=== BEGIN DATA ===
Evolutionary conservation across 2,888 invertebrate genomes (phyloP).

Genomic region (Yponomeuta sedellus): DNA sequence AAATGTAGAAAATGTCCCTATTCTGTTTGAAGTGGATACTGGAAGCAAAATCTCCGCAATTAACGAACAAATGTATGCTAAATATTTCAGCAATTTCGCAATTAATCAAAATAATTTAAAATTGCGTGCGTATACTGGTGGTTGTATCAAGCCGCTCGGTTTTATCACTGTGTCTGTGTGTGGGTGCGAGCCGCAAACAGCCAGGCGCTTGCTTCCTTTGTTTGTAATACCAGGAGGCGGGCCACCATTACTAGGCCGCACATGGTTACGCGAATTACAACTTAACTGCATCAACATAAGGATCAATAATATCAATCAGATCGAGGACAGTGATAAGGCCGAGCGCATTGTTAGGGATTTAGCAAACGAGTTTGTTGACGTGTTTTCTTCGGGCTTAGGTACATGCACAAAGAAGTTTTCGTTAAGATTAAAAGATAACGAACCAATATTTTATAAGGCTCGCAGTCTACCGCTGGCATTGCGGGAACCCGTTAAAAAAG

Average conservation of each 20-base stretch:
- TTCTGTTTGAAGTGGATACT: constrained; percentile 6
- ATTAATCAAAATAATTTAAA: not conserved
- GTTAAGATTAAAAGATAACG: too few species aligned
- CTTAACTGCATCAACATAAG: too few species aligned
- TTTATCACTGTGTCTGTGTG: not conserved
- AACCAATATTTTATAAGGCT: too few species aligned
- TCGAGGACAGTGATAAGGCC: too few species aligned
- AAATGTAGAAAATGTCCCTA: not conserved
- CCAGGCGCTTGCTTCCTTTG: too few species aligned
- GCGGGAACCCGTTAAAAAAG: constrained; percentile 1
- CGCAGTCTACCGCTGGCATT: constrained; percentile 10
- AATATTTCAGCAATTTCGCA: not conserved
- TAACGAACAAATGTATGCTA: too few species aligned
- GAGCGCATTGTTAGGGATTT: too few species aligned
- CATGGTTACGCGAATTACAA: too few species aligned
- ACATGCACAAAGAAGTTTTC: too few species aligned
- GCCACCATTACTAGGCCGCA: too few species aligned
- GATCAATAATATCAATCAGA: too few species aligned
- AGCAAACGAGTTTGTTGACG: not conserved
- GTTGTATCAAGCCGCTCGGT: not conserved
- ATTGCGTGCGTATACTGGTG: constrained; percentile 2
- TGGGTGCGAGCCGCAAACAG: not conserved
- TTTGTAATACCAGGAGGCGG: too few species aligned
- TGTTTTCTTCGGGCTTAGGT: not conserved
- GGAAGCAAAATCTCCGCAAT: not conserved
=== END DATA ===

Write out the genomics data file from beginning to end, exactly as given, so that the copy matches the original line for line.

Evolutionary conservation across 2,888 invertebrate genomes (phyloP).

Genomic region (Yponomeuta sedellus): DNA sequence AAATGTAGAAAATGTCCCTATTCTGTTTGAAGTGGATACTGGAAGCAAAATCTCCGCAATTAACGAACAAATGTATGCTAAATATTTCAGCAATTTCGCAATTAATCAAAATAATTTAAAATTGCGTGCGTATACTGGTGGTTGTATCAAGCCGCTCGGTTTTATCACTGTGTCTGTGTGTGGGTGCGAGCCGCAAACAGCCAGGCGCTTGCTTCCTTTGTTTGTAATACCAGGAGGCGGGCCACCATTACTAGGCCGCACATGGTTACGCGAATTACAACTTAACTGCATCAACATAAGGATCAATAATATCAATCAGATCGAGGACAGTGATAAGGCCGAGCGCATTGTTAGGGATTTAGCAAACGAGTTTGTTGACGTGTTTTCTTCGGGCTTAGGTACATGCACAAAGAAGTTTTCGTTAAGATTAAAAGATAACGAACCAATATTTTATAAGGCTCGCAGTCTACCGCTGGCATTGCGGGAACCCGTTAAAAAAG

Average conservation of each 20-base stretch:
- TTCTGTTTGAAGTGGATACT: constrained; percentile 6
- ATTAATCAAAATAATTTAAA: not conserved
- GTTAAGATTAAAAGATAACG: too few species aligned
- CTTAACTGCATCAACATAAG: too few species aligned
- TTTATCACTGTGTCTGTGTG: not conserved
- AACCAATATTTTATAAGGCT: too few species aligned
- TCGAGGACAGTGATAAGGCC: too few species aligned
- AAATGTAGAAAATGTCCCTA: not conserved
- CCAGGCGCTTGCTTCCTTTG: too few species aligned
- GCGGGAACCCGTTAAAAAAG: constrained; percentile 1
- CGCAGTCTACCGCTGGCATT: constrained; percentile 10
- AATATTTCAGCAATTTCGCA: not conserved
- TAACGAACAAATGTATGCTA: too few species aligned
- GAGCGCATTGTTAGGGATTT: too few species aligned
- CATGGTTACGCGAATTACAA: too few species aligned
- ACATGCACAAAGAAGTTTTC: too few species aligned
- GCCACCATTACTAGGCCGCA: too few species aligned
- GATCAATAATATCAATCAGA: too few species aligned
- AGCAAACGAGTTTGTTGACG: not conserved
- GTTGTATCAAGCCGCTCGGT: not conserved
- ATTGCGTGCGTATACTGGTG: constrained; percentile 2
- TGGGTGCGAGCCGCAAACAG: not conserved
- TTTGTAATACCAGGAGGCGG: too few species aligned
- TGTTTTCTTCGGGCTTAGGT: not conserved
- GGAAGCAAAATCTCCGCAAT: not conserved